Book review: Interviews with Beekeepers by Steve Donohoe

Steve must have amazing persuasive powers, for somehow he got a book deal for travelling the world chatting to fellow beekeepers about their techniques. What beekeeper wouldn’t want to do that? The beekeepers Steve met are: Murray McGregor, Michael Palmer, Ray Olivarez, Peter Little, Peter Bray, Richard Noel, Randy Oliver and David Kemp. All commercial/ex commercial beekeepers or honey producers. David Kemp is an ex-bee inspector and former assistant to Brother Adam at Buckfast Abbey, so was able to tell Steve all about Brother Adam’s methods.

The interviews are really in-depth, it’s a meaty book with a lot to it. If you are interested in queen breeding, maximising your profits or just learning more ways to do swarm control, this book should have something for you. There are lots of little tips to be picked up. I’d like to try Murray’s trick for autumn comb replacement (p.44), getting three frames of foundation drawn out then – apparently as there is no drone rearing at that time of year the frames are perfectly drawn, 100% worker.

Interviews with beekeepers

Interviews with beekeepers

All the beekeepers in the book make or made their money through pollination, honey sales, nuc sales or being a bee inspector. I’d like to see a follow-up book by Steve featuring interviews with beekeepers making a living through alternative routes like offering training courses, doing cut-outs of colonies from tricky places or looking after bees on behalf of businesses like hotels and law firms.

For example, Steve could travel to San Diego to interview Hilary Kearney (Beekeeping like a Girl) who specialises in complicated honey bee removals, runs beekeeping classes and mentors new beekeepers. Or he could meet the lovely Sara Ward at Hen Corner, who runs craft and food courses, including beekeeping. Over to you, Steve!


You can buy Interviews with Beekeepers as a hard copy or ebook at

About Emily Scott

I am a UK beekeeper who has recently moved from London to windswept, wet Cornwall. I first started keeping bees in the Ealing Beekeepers Association’s local apiary in 2008, when I created this blog as a record for myself of my various beekeeping related disasters and - hopefully! - future successes.
This entry was posted in Uncategorized and tagged . Bookmark the permalink.

10 Responses to Book review: Interviews with Beekeepers by Steve Donohoe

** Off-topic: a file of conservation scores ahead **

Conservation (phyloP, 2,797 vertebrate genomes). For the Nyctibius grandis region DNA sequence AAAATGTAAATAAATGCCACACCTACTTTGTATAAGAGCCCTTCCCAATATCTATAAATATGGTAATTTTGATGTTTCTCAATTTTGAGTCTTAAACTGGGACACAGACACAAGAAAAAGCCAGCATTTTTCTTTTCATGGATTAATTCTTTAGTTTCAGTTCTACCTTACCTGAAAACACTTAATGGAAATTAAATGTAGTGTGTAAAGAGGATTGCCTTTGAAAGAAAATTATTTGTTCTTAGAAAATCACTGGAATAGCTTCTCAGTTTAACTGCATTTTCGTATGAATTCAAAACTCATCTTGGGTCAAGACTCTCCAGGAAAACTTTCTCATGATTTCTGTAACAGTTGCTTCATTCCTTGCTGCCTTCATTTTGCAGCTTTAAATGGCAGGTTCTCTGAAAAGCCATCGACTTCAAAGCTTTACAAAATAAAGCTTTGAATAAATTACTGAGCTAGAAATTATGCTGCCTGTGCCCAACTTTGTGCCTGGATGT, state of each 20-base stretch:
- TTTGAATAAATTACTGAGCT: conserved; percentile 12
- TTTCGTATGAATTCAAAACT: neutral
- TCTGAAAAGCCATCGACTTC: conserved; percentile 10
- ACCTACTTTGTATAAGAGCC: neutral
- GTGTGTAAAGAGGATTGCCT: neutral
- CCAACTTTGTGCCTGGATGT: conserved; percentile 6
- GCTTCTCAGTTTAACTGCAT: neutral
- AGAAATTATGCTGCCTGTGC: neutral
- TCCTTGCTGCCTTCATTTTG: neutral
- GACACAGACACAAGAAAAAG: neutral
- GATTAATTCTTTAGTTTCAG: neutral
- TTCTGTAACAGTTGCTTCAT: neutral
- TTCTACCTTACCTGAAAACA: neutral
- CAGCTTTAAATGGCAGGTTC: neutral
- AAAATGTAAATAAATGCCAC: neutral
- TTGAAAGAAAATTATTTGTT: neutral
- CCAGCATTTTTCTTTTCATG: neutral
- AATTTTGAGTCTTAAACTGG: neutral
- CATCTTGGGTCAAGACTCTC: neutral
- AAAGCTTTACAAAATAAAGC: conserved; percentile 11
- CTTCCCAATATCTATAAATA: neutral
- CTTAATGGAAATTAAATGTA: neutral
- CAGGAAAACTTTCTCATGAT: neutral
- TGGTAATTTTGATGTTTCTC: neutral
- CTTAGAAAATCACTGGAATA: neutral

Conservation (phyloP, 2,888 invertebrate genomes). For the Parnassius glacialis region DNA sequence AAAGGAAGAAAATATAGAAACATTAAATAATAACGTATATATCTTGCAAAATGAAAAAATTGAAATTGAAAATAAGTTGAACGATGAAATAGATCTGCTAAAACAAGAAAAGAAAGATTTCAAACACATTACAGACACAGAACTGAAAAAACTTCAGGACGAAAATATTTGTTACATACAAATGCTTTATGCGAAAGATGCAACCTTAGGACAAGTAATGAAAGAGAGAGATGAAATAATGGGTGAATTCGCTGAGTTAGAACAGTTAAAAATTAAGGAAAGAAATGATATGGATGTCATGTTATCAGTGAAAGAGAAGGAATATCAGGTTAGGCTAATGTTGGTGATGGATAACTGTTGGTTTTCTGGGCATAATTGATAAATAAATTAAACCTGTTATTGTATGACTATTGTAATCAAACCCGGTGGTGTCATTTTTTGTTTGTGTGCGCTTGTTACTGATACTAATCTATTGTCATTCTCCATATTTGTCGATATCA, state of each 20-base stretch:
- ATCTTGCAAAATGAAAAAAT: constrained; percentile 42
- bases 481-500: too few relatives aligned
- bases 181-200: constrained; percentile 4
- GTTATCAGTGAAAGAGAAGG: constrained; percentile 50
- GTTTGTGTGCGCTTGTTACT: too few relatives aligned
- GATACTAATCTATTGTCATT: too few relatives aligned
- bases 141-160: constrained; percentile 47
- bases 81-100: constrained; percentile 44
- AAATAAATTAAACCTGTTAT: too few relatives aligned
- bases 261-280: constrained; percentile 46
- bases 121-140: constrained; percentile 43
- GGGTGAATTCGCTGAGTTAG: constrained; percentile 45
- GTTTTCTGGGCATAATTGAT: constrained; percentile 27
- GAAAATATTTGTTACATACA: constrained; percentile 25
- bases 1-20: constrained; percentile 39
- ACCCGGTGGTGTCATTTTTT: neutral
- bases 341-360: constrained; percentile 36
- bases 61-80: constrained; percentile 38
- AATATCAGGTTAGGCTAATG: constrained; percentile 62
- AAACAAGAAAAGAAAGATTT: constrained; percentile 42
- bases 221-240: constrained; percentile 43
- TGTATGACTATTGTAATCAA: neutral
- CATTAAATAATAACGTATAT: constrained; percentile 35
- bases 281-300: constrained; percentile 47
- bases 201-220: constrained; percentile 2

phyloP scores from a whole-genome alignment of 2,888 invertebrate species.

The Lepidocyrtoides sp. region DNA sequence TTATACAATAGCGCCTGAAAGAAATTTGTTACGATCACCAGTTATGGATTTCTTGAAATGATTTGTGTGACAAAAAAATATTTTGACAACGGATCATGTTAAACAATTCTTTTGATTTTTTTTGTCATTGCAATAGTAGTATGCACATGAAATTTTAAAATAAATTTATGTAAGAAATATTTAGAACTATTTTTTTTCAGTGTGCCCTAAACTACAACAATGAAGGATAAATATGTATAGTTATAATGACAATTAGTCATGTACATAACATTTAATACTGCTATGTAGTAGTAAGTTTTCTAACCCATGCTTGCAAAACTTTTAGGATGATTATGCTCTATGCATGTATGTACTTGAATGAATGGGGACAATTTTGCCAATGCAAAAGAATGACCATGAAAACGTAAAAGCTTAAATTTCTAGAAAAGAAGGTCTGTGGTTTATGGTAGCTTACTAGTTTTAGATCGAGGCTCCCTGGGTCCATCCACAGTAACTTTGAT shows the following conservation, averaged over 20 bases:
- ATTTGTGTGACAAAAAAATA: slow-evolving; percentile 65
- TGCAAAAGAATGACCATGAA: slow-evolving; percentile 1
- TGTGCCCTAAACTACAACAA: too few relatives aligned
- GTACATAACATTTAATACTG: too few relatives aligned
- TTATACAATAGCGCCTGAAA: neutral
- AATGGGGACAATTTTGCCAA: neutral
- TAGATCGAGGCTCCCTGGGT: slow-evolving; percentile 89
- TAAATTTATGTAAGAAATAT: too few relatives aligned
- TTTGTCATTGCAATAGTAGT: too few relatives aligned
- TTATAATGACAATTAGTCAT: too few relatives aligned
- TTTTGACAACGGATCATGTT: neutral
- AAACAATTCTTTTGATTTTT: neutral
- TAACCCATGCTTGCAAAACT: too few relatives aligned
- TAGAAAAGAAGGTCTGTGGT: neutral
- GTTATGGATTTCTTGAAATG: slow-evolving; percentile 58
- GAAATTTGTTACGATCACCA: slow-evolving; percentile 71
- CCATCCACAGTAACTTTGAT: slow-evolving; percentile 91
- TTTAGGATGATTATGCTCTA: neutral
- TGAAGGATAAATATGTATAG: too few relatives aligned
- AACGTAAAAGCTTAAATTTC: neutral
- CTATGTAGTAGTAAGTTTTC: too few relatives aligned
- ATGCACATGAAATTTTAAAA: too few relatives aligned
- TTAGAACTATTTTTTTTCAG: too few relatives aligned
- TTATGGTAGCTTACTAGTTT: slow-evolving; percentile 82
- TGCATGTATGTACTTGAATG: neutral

1. Walrus says:

    Thanks for that Emily. You have highlighted my one regret about my book; that all of the interviewees were men. I did actually interview two impressive women beekeepers in New Zealand, Lorraine Muldoon and Rae Butler, but they were cut to keep the book down to a reasonable size.

    Anyway, I hope you enjoyed reading it and thanks for posting your review 🙂


    • Emily Scott says:

      You’re welcome Steve. The beekeeping world is not as diverse as I would like, it would be great to see more BAME faces at meetings too. I guess in the past men were much more likely to be pro beekeepers but hopefully that is gradually starting to change.

      Liked by 1 person

  2. hencorner says:

    Sounds a great book Emily, and thanks for thinking of me – though I’m not sure that I’d deserve a place in that honourable list!


  3. Ron Miksha says:

    Hi Emily,
    Thanks for this review! I bought the book a couple months ago but it remains unopened on my bookshelf. It will be the first thing I tackle when I finish some time-sensitive projects. I’m definitely looking forward to reading it.


  4. Can you post to Finland?
    Interviewing treatment free beekeepers has been my hobby for some time, but to make a book… I really love your idea! Juhani Lundén, Peltolantie 83, 34640 Mustajarvi


Leave a Reply

Fill in your details below or click an icon to log in: Logo

You are commenting using your account. Log Out /  Change )

Twitter picture

You are commenting using your Twitter account. Log Out /  Change )

Facebook photo

You are commenting using your Facebook account. Log Out /  Change )

Connecting to %s

This site uses Akismet to reduce spam. Learn how your comment data is processed.